Hi! Some good news to kickstart your week — deforestation in the Amazon is reportedly down 34% in the first 6 months of the year. Today we’re exploring:
Twitter vs. Threads
Two hours after the official launch of Threads, Meta's text-based rival app to Twitter, Mark Zuckerberg posted that downloads had reached 2 million. After 4 hours, the number was 5 million. From there, momentum only slightly slowed and as of this morning, just over 100 hours since the app's launch, Threads crossed the remarkable threshold of 100 million downloads, per data from Quiver Quantitative.
To put that in context, it took Instagram 2 and a half years to reach the same milestone, while TikTok accomplished the feat in 9 months. Even ChatGPT, which previously held the record for the fastest downloaded app, took 2 months to reach 100 million users. Driving Threads' rapid growth is its seamless integration with Instagram, making it effortless for the platform's 2 billion users to link their accounts to a new Threads one.
Threading the needle
Twitter’s owner Elon Musk, is not taking Threads lightly. On the day of launch, he threatened legal action, alleging that Meta had poached Twitter employees to develop the app and used confidential information. Meta’s response was "that's just not a thing." Nonetheless, Meta does have a track record of adopting elements from competitors, whether it be Stories resembling Snapchat, Reels imitating TikTok, or even Facebook's origins emulating features from MySpace and Friendster. While Threads bears a resemblance to Twitter in terms of layout, it also has distinctive elements such as being more mobile-focused and no hashtags whatsoever.
Of course, it’s impossible to know how much traction Threads would have got without integration with Instagram. But, as the battle between Meta and Twitter unfolds, which may still get physical, Threads has made a significant statement in getting to 100 million users. The next question is: will they stay?
Giuseppe Lavazza, chairman of one of the world's leading coffee roasters, expects customers to be able to get their caffeine fix cheaper in the coming months, as consumers begin to benefit from the falling price of wholesale beans. With more than 60% of Americans drinking coffee every single day, you might expect the price of coffee to be headline news.
But, even if coffee wholesale prices do tumble, your morning fix — particularly if bought from a cafe — is unlikely to change much.
A study in the UK from 2019, reveals the breakdown of the costs of a typical cup of coffee, finding that just ~4% of a your morning cup is actually for the coffee itself — which worked out to about £0.10 ($0.13). The figures would undoubtedly be higher today — a £2.50 ($3.20) cup of coffee in the UK is a rare sight these days — but the proportions would be similar. Indeed, if you have a particularly fancy drink order, with lots of sweeteners or alternative milks, then the actual beans will be an even smaller share of the costs.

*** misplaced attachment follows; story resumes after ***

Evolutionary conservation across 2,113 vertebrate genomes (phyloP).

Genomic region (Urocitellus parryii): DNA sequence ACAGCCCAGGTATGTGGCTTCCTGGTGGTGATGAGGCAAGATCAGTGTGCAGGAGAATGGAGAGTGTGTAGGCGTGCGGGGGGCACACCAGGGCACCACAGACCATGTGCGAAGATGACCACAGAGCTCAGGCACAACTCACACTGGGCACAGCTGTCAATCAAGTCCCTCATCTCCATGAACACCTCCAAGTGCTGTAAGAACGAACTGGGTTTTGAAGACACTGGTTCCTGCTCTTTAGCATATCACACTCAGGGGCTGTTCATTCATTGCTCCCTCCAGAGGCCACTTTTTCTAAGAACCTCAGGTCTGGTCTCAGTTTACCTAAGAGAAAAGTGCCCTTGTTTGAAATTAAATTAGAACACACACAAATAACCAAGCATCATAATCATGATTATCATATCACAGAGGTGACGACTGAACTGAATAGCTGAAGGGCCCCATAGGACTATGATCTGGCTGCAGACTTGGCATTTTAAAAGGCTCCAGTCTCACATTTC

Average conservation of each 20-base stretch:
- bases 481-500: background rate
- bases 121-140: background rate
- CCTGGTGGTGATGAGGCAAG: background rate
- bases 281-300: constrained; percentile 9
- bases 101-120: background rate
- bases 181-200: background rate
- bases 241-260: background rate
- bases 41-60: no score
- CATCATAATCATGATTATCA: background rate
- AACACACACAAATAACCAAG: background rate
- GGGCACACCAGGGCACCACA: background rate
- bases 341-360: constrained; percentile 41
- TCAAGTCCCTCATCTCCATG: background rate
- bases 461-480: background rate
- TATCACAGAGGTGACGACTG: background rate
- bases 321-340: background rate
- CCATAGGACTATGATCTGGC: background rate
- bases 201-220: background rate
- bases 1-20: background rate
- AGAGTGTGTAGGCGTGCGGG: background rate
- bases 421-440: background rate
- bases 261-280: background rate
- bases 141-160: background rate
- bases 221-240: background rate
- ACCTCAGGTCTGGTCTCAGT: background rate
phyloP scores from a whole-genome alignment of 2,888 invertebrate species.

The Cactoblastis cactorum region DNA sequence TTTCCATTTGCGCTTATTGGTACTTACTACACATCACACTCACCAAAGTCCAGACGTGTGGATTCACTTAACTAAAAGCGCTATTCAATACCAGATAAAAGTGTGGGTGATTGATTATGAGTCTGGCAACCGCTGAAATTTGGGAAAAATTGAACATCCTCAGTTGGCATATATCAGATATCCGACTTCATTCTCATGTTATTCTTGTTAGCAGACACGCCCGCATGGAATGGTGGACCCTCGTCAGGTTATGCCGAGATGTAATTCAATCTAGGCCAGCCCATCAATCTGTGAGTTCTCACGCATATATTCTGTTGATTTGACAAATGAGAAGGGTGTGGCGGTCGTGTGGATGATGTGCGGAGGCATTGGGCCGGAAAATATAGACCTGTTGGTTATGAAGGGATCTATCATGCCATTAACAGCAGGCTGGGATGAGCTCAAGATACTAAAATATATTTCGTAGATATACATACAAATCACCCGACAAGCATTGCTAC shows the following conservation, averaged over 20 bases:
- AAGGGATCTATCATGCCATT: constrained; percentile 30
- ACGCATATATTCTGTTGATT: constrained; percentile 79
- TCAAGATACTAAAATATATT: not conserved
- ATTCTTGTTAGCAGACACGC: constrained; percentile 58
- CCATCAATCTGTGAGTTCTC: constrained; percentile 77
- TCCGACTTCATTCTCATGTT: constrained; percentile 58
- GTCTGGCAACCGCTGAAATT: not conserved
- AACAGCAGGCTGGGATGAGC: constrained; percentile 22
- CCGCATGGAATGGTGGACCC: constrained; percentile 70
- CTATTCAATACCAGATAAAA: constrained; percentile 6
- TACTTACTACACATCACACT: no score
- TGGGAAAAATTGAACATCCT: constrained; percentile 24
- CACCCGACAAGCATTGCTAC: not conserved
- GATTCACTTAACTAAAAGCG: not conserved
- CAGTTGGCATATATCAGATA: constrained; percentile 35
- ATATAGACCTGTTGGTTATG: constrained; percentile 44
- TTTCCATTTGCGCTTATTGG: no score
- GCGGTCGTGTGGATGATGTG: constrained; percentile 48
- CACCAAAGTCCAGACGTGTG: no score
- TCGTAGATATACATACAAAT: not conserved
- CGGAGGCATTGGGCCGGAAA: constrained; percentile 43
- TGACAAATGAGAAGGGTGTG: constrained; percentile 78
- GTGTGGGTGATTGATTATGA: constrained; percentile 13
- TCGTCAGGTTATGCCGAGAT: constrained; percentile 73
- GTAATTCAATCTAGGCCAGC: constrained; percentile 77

That means, even if the wholesale cost of coffee were to plunge by 40-50%, the cost savings likely to be passed on to consumers would be unlikely to be more than a few cents, as the price of your daily caffeine fix is much more dependent on shop rent and staff wages.
A bitter brew
Although a few years out of date, and from just one study in the UK, the breakdown gives a good sense of just how complicated the coffee supply chain is. The coffee roaster usually accounts for most of the cost of the actual coffee, while exporters, transporters and processors take their cuts, leaving the actual grower with around just 10% of the coffee revenue. In this study, that worked to be just one penny from a typical £2.50 ($3.20) cup of coffee.
At least 7,500 pedestrians died last year in America, the highest figure recorded for more than 40 years, according to the latest data from the GHSA.
Although only a preliminary result — with data so far collated from 49 states — the numbers confirm that the trend of rising pedestrian fatalities has yet to stop. Indeed, fatalities are up more than 80% compared with the safest year on record, 2009, when ~4,100 pedestrians lost their lives.
Why are pedestrians at risk?
Federal reports identify a few factors, including more dangerous driving during the pandemic as well as a lack of awareness and enforcement of laws that are intended to keep pedestrians safe. One author, Angie Schmitt, who explores the phenomenon in a recent book, also blames the rise in larger, heavier vehicles, as well as a generally aging population — who can be more vulnerable to accidents — for the increase in pedestrian fatalities.
Town planners have also been in the firing line. New lanes of traffic are often added to ease congestion, but that ends up limiting space for pedestrians. One traffic engineer blames the rise of “stroads”. The word refers to those that are some combination of “streets” — lower speed avenues where people can shop, dine and walk — and “roads” — which are designed to get cars from A to B quickly and efficiently. Places where the two are combined, without proper infrastructure like crosswalks and lighting, are reportedly responsible for a majority of the fatalities.
• The USA loves its guacamole so much that it now buys 86% of the avocados that Mexico exports, up from only 30% in 2003.
• Las Vegas now has the world's largest spherical structure at 366 ft tall and 516 ft wide — and yes of course it is an entertainment venue.
• CFA Level II, a finance exam with a notoriously low pass rate, has had its success rate jump above historic average to 52%.
• Dive into the many ways advertisers label you.
• Chart showing just how record-breaking global temperatures were last week.
Off the charts: Which pop star, who has just retired from touring after 50 years on the road, also tops the overall touring records? [Answer below].